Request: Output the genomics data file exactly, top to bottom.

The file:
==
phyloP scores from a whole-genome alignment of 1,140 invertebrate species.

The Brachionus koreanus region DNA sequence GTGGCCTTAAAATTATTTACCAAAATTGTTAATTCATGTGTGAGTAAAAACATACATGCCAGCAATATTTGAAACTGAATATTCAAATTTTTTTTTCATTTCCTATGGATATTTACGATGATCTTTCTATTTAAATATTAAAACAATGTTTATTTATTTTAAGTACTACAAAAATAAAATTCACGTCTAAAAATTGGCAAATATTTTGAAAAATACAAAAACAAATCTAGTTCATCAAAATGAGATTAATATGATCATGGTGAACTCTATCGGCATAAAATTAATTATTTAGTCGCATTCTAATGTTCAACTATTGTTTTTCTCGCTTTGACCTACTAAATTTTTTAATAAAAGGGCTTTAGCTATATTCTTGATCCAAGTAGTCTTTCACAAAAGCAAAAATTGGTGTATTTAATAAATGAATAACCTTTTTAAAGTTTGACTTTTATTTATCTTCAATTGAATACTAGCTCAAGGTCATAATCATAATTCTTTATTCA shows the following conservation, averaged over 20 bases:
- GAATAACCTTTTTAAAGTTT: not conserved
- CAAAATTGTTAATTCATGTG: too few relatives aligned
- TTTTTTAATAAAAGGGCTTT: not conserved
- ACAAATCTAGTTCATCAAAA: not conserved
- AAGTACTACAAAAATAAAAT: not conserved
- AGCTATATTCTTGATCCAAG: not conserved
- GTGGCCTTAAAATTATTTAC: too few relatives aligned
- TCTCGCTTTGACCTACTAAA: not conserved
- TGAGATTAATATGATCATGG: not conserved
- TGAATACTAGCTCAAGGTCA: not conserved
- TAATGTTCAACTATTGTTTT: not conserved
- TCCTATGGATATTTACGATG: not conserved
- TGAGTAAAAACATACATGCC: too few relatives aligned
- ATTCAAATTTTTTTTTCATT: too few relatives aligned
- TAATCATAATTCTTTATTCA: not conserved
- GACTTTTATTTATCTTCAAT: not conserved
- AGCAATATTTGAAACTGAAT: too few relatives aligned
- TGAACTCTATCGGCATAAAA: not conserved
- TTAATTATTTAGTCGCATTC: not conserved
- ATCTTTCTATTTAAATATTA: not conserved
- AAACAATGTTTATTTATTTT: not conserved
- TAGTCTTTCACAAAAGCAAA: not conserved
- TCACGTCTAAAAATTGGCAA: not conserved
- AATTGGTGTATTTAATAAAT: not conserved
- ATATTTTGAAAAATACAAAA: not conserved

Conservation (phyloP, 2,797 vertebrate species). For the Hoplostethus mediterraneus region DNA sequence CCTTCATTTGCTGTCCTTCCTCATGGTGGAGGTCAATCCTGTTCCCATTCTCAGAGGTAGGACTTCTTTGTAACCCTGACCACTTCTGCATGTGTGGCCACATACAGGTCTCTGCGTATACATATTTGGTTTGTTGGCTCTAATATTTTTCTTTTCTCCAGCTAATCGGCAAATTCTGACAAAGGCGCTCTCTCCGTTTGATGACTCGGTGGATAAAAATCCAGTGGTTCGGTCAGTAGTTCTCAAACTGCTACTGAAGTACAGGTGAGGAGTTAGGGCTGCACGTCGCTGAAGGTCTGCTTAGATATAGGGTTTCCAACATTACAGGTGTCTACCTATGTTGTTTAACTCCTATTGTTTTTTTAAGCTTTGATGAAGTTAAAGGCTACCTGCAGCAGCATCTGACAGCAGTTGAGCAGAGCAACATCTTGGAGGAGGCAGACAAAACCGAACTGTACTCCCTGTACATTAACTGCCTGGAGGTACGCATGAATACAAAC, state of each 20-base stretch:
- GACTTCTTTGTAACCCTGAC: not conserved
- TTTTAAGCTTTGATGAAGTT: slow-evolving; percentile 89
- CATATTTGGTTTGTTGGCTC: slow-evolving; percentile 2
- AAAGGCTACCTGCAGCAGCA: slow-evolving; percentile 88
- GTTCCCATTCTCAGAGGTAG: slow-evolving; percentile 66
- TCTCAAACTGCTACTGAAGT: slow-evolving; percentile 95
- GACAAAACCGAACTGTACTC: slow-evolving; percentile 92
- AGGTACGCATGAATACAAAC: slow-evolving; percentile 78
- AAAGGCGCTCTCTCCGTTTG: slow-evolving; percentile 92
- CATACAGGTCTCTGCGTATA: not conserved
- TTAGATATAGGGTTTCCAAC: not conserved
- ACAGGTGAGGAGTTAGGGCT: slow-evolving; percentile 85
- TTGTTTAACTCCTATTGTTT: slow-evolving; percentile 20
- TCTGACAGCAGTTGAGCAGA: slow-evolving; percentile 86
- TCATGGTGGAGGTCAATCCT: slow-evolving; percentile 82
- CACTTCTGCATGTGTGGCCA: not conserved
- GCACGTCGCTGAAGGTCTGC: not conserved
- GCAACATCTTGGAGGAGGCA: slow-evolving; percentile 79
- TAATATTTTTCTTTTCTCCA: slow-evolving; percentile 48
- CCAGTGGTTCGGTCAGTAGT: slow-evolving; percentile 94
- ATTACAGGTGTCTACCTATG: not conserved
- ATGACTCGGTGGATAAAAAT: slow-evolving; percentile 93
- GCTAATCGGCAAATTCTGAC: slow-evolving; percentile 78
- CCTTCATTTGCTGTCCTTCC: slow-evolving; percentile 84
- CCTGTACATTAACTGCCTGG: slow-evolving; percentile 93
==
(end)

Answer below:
phyloP scores from a whole-genome alignment of 1,140 invertebrate species.

The Brachionus koreanus region DNA sequence GTGGCCTTAAAATTATTTACCAAAATTGTTAATTCATGTGTGAGTAAAAACATACATGCCAGCAATATTTGAAACTGAATATTCAAATTTTTTTTTCATTTCCTATGGATATTTACGATGATCTTTCTATTTAAATATTAAAACAATGTTTATTTATTTTAAGTACTACAAAAATAAAATTCACGTCTAAAAATTGGCAAATATTTTGAAAAATACAAAAACAAATCTAGTTCATCAAAATGAGATTAATATGATCATGGTGAACTCTATCGGCATAAAATTAATTATTTAGTCGCATTCTAATGTTCAACTATTGTTTTTCTCGCTTTGACCTACTAAATTTTTTAATAAAAGGGCTTTAGCTATATTCTTGATCCAAGTAGTCTTTCACAAAAGCAAAAATTGGTGTATTTAATAAATGAATAACCTTTTTAAAGTTTGACTTTTATTTATCTTCAATTGAATACTAGCTCAAGGTCATAATCATAATTCTTTATTCA shows the following conservation, averaged over 20 bases:
- GAATAACCTTTTTAAAGTTT: not conserved
- CAAAATTGTTAATTCATGTG: too few relatives aligned
- TTTTTTAATAAAAGGGCTTT: not conserved
- ACAAATCTAGTTCATCAAAA: not conserved
- AAGTACTACAAAAATAAAAT: not conserved
- AGCTATATTCTTGATCCAAG: not conserved
- GTGGCCTTAAAATTATTTAC: too few relatives aligned
- TCTCGCTTTGACCTACTAAA: not conserved
- TGAGATTAATATGATCATGG: not conserved
- TGAATACTAGCTCAAGGTCA: not conserved
- TAATGTTCAACTATTGTTTT: not conserved
- TCCTATGGATATTTACGATG: not conserved
- TGAGTAAAAACATACATGCC: too few relatives aligned
- ATTCAAATTTTTTTTTCATT: too few relatives aligned
- TAATCATAATTCTTTATTCA: not conserved
- GACTTTTATTTATCTTCAAT: not conserved
- AGCAATATTTGAAACTGAAT: too few relatives aligned
- TGAACTCTATCGGCATAAAA: not conserved
- TTAATTATTTAGTCGCATTC: not conserved
- ATCTTTCTATTTAAATATTA: not conserved
- AAACAATGTTTATTTATTTT: not conserved
- TAGTCTTTCACAAAAGCAAA: not conserved
- TCACGTCTAAAAATTGGCAA: not conserved
- AATTGGTGTATTTAATAAAT: not conserved
- ATATTTTGAAAAATACAAAA: not conserved

Conservation (phyloP, 2,797 vertebrate species). For the Hoplostethus mediterraneus region DNA sequence CCTTCATTTGCTGTCCTTCCTCATGGTGGAGGTCAATCCTGTTCCCATTCTCAGAGGTAGGACTTCTTTGTAACCCTGACCACTTCTGCATGTGTGGCCACATACAGGTCTCTGCGTATACATATTTGGTTTGTTGGCTCTAATATTTTTCTTTTCTCCAGCTAATCGGCAAATTCTGACAAAGGCGCTCTCTCCGTTTGATGACTCGGTGGATAAAAATCCAGTGGTTCGGTCAGTAGTTCTCAAACTGCTACTGAAGTACAGGTGAGGAGTTAGGGCTGCACGTCGCTGAAGGTCTGCTTAGATATAGGGTTTCCAACATTACAGGTGTCTACCTATGTTGTTTAACTCCTATTGTTTTTTTAAGCTTTGATGAAGTTAAAGGCTACCTGCAGCAGCATCTGACAGCAGTTGAGCAGAGCAACATCTTGGAGGAGGCAGACAAAACCGAACTGTACTCCCTGTACATTAACTGCCTGGAGGTACGCATGAATACAAAC, state of each 20-base stretch:
- GACTTCTTTGTAACCCTGAC: not conserved
- TTTTAAGCTTTGATGAAGTT: slow-evolving; percentile 89
- CATATTTGGTTTGTTGGCTC: slow-evolving; percentile 2
- AAAGGCTACCTGCAGCAGCA: slow-evolving; percentile 88
- GTTCCCATTCTCAGAGGTAG: slow-evolving; percentile 66
- TCTCAAACTGCTACTGAAGT: slow-evolving; percentile 95
- GACAAAACCGAACTGTACTC: slow-evolving; percentile 92
- AGGTACGCATGAATACAAAC: slow-evolving; percentile 78
- AAAGGCGCTCTCTCCGTTTG: slow-evolving; percentile 92
- CATACAGGTCTCTGCGTATA: not conserved
- TTAGATATAGGGTTTCCAAC: not conserved
- ACAGGTGAGGAGTTAGGGCT: slow-evolving; percentile 85
- TTGTTTAACTCCTATTGTTT: slow-evolving; percentile 20
- TCTGACAGCAGTTGAGCAGA: slow-evolving; percentile 86
- TCATGGTGGAGGTCAATCCT: slow-evolving; percentile 82
- CACTTCTGCATGTGTGGCCA: not conserved
- GCACGTCGCTGAAGGTCTGC: not conserved
- GCAACATCTTGGAGGAGGCA: slow-evolving; percentile 79
- TAATATTTTTCTTTTCTCCA: slow-evolving; percentile 48
- CCAGTGGTTCGGTCAGTAGT: slow-evolving; percentile 94
- ATTACAGGTGTCTACCTATG: not conserved
- ATGACTCGGTGGATAAAAAT: slow-evolving; percentile 93
- GCTAATCGGCAAATTCTGAC: slow-evolving; percentile 78
- CCTTCATTTGCTGTCCTTCC: slow-evolving; percentile 84
- CCTGTACATTAACTGCCTGG: slow-evolving; percentile 93